One year after calls for divestment, Northwestern’s Board of Trustees continues to refrain from action


Evan Robinson-Johnson/Daily Senior Staffer

Over a hundred undergraduate students gathered in Scott Hall Thursday. Students expressed frustrations over the lack of progress in implementing Fossil Free Northwestern.

Spencer Allan, Reporter

After a year of inaction from the Board of Trustees, students renewed their calls for Northwestern divest from fossil fuels during the Advisory Committee on Investment Responsibility’s open meeting Thursday.

Students gathered in Scott Hall to support the Fossil Free Northwestern proposal, which calls on NU’s Board of Trustees to cut investments in gas and oil companies from the school’s endowment fund. According to the proposal, NU has over $49 million invested in companies listed on the Carbon Underground 200 Index.

Tasked with making recommendations to the Board of Trustees’ investment committee, the ACIR holds three public meetings a year in the Guild Lounge, where students can voice their concerns about University investments. The meetings often bring in low turnout, but over a hundred undergraduate students attended in support of Fossil Free Northwestern on Thursday.

Weinberg sophomore Sarah Fernandez, who spoke to the committee on behalf of Fossil Free Northwestern Thursday, demanded that the Board of Trustees act quickly and deliberately when deciding on the proposal.

“You have already voted in favor of our divestment proposal in June 2019,” Fernandez said to the Board. “Five months later, we still stand with that decision.”

The Board of Trustees has remained silent since the ACIR passed the Fossil Free proposal last summer. Feinberg Prof. Philip Greenland, who chairs the committee, expressed his frustration over a lack of acknowledgment from the Board.

“We’re also frustrated that this has taken a while,” Greenland said. “I expected a response sooner myself.”

Evan Robinson-Johnson/Daily Senior Staffer
ACIR chair and Feinberg professor Philip Greenland. Greenland asked students not to make demands of the Board of Trustees, drawing outcry from students.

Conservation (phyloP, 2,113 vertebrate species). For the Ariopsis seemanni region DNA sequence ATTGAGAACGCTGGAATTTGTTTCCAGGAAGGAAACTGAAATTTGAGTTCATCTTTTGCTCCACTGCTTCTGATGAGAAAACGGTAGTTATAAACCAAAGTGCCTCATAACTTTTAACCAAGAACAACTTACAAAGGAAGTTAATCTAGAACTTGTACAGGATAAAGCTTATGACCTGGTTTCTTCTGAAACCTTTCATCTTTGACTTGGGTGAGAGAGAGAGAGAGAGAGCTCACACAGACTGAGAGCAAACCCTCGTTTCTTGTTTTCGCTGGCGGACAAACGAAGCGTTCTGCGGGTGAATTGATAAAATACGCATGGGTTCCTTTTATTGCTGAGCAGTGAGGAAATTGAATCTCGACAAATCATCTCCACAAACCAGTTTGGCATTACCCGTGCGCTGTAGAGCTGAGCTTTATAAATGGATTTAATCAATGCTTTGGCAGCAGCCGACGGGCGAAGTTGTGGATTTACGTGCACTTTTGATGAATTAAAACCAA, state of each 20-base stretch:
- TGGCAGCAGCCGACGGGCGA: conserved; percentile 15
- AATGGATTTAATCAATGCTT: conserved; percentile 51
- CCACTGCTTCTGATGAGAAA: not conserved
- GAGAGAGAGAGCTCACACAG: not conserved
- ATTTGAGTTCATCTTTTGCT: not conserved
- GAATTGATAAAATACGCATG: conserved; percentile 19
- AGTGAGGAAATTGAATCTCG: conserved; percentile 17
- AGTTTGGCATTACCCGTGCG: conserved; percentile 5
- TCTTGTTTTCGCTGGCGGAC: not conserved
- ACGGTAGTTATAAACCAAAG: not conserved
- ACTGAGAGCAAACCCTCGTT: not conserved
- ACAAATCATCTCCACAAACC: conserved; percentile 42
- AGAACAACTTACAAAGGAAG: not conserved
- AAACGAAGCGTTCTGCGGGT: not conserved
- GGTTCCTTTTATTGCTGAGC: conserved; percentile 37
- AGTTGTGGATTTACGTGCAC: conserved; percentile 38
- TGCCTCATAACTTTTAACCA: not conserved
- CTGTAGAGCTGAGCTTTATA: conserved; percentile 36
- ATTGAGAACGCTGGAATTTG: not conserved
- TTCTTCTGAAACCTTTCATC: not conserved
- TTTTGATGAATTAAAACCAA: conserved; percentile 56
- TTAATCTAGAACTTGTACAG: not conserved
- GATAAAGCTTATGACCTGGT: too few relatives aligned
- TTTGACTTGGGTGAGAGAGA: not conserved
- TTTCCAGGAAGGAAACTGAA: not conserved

In 2013, students created Fossil Free Northwestern when Associated Student Government passed a referendum to eliminate the University’s holdings in coal and oil companies. The Board of Trustees rejected the proposal, bringing Fossil Free’s efforts to a halt for nearly four years.

Early in 2019, undergraduate students from a regrouped Fossil Free reintroduced the proposal to the recently formed the ACIR. It passed in June, but the Board of Trustees hasn’t addressed the ACIR’s recommendation.

At the start of the school year, Greenland heard from the Board that they were working on a policy statement regarding investments but received no indication that they were considering the proposal.

Communication senior Ross Patten spoke on behalf of NU’s chapter for Students for Justice in Palestine, another student organization calling for divestment.

“We are deeply concerned with the lack of transparency surrounding the ACIR and the Board’s Investment Committee, the lack of proposals put through and the lack of necessary investment knowledge available to us as students,” Patten said.

Fossil Free also called on the Board of Trustees to be more transparent about endowment investments.

Weinberg sophomore Keala Uchoa, one of two undergraduate students serving on the ACIR, emphasized concerns about transparency.

“The numbers that Fossil Free brought in their proposal are gross underestimates of what Northwestern has actually invested in,” Uchoa said. “It’s clear that my constituents here are really concerned about transparency. How can we do our job if we don’t even have the numbers?”

Greenland called on students to make suggestions, rather than demands, of the Trustees, eliciting outcry from students. He also promised that the ACIR would ask the Board of Trustees to move quicker in its response to the proposal.

Despite Greenland’s promise, students remained frustrated over the lack of progress in passing a proposal first suggested over six years ago.

“This is just an advisory committee — it doesn’t have any sway on the board,” Patten said. “It feels to me very much that this committee is a bureaucratic way of stifling campus activism.”

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